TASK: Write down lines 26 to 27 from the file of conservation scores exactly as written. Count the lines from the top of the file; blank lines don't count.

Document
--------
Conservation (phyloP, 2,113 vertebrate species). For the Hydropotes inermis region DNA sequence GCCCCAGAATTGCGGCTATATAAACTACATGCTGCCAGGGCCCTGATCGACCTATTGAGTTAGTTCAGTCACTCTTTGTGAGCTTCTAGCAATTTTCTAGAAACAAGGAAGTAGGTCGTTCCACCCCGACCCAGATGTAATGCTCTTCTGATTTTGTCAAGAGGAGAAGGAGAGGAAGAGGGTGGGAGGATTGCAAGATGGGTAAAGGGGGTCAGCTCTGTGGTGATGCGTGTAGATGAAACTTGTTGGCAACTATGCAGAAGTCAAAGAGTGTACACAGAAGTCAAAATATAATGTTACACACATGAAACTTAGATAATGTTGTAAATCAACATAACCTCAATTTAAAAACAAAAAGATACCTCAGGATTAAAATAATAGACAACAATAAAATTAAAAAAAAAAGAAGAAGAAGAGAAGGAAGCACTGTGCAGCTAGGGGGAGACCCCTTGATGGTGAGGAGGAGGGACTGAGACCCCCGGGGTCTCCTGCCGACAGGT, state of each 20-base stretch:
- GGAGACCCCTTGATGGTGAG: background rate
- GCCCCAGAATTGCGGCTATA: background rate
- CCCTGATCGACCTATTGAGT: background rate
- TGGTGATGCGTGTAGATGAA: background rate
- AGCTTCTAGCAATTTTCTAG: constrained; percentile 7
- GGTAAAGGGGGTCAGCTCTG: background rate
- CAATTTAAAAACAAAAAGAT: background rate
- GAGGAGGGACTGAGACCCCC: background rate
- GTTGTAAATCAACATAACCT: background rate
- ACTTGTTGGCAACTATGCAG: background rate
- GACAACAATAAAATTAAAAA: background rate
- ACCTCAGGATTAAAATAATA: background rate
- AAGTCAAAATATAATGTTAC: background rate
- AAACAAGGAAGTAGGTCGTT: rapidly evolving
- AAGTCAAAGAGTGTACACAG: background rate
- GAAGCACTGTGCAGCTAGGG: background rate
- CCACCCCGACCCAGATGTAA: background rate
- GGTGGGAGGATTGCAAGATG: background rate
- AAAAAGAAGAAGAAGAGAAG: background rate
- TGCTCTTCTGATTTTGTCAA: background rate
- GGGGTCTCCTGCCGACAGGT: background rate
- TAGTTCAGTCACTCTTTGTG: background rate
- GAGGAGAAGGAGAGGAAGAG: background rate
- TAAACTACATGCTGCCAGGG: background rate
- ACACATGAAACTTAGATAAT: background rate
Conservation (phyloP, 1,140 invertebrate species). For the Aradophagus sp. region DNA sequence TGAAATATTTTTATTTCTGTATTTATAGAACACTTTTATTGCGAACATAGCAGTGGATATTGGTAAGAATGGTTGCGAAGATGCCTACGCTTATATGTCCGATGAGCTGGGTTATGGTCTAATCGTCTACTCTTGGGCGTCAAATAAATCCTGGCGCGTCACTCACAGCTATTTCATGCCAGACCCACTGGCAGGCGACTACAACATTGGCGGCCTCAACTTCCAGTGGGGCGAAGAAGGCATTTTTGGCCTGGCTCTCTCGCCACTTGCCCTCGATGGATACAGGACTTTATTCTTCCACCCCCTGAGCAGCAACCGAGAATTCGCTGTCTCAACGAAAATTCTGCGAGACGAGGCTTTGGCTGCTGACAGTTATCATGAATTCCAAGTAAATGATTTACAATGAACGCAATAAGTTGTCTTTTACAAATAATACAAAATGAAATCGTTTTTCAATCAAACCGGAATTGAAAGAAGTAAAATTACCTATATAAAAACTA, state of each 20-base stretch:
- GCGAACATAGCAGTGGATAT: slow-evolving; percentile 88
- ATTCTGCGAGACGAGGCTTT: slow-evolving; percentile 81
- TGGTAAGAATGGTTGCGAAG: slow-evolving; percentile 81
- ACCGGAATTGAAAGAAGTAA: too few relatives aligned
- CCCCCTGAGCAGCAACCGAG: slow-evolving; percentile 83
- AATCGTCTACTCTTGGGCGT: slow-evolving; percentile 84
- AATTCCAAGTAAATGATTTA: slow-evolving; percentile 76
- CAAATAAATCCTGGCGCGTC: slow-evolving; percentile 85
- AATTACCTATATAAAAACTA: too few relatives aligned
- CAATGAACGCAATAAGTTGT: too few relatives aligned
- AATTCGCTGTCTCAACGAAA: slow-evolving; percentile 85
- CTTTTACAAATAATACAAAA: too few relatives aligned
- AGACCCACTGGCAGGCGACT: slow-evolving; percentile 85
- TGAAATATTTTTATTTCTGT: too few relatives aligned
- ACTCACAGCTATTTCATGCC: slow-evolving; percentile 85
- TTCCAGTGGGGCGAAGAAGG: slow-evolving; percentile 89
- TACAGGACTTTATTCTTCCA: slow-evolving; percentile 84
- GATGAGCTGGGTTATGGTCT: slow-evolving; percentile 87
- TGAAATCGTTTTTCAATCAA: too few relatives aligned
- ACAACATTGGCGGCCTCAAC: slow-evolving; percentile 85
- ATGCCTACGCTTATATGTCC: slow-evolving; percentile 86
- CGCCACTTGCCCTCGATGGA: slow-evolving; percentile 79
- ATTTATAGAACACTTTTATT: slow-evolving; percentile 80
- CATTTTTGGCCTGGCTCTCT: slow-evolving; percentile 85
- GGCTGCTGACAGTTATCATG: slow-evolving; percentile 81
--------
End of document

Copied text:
- ACACATGAAACTTAGATAAT: background rate
Conservation (phyloP, 1,140 invertebrate species). For the Aradophagus sp. region DNA sequence TGAAATATTTTTATTTCTGTATTTATAGAACACTTTTATTGCGAACATAGCAGTGGATATTGGTAAGAATGGTTGCGAAGATGCCTACGCTTATATGTCCGATGAGCTGGGTTATGGTCTAATCGTCTACTCTTGGGCGTCAAATAAATCCTGGCGCGTCACTCACAGCTATTTCATGCCAGACCCACTGGCAGGCGACTACAACATTGGCGGCCTCAACTTCCAGTGGGGCGAAGAAGGCATTTTTGGCCTGGCTCTCTCGCCACTTGCCCTCGATGGATACAGGACTTTATTCTTCCACCCCCTGAGCAGCAACCGAGAATTCGCTGTCTCAACGAAAATTCTGCGAGACGAGGCTTTGGCTGCTGACAGTTATCATGAATTCCAAGTAAATGATTTACAATGAACGCAATAAGTTGTCTTTTACAAATAATACAAAATGAAATCGTTTTTCAATCAAACCGGAATTGAAAGAAGTAAAATTACCTATATAAAAACTA, state of each 20-base stretch: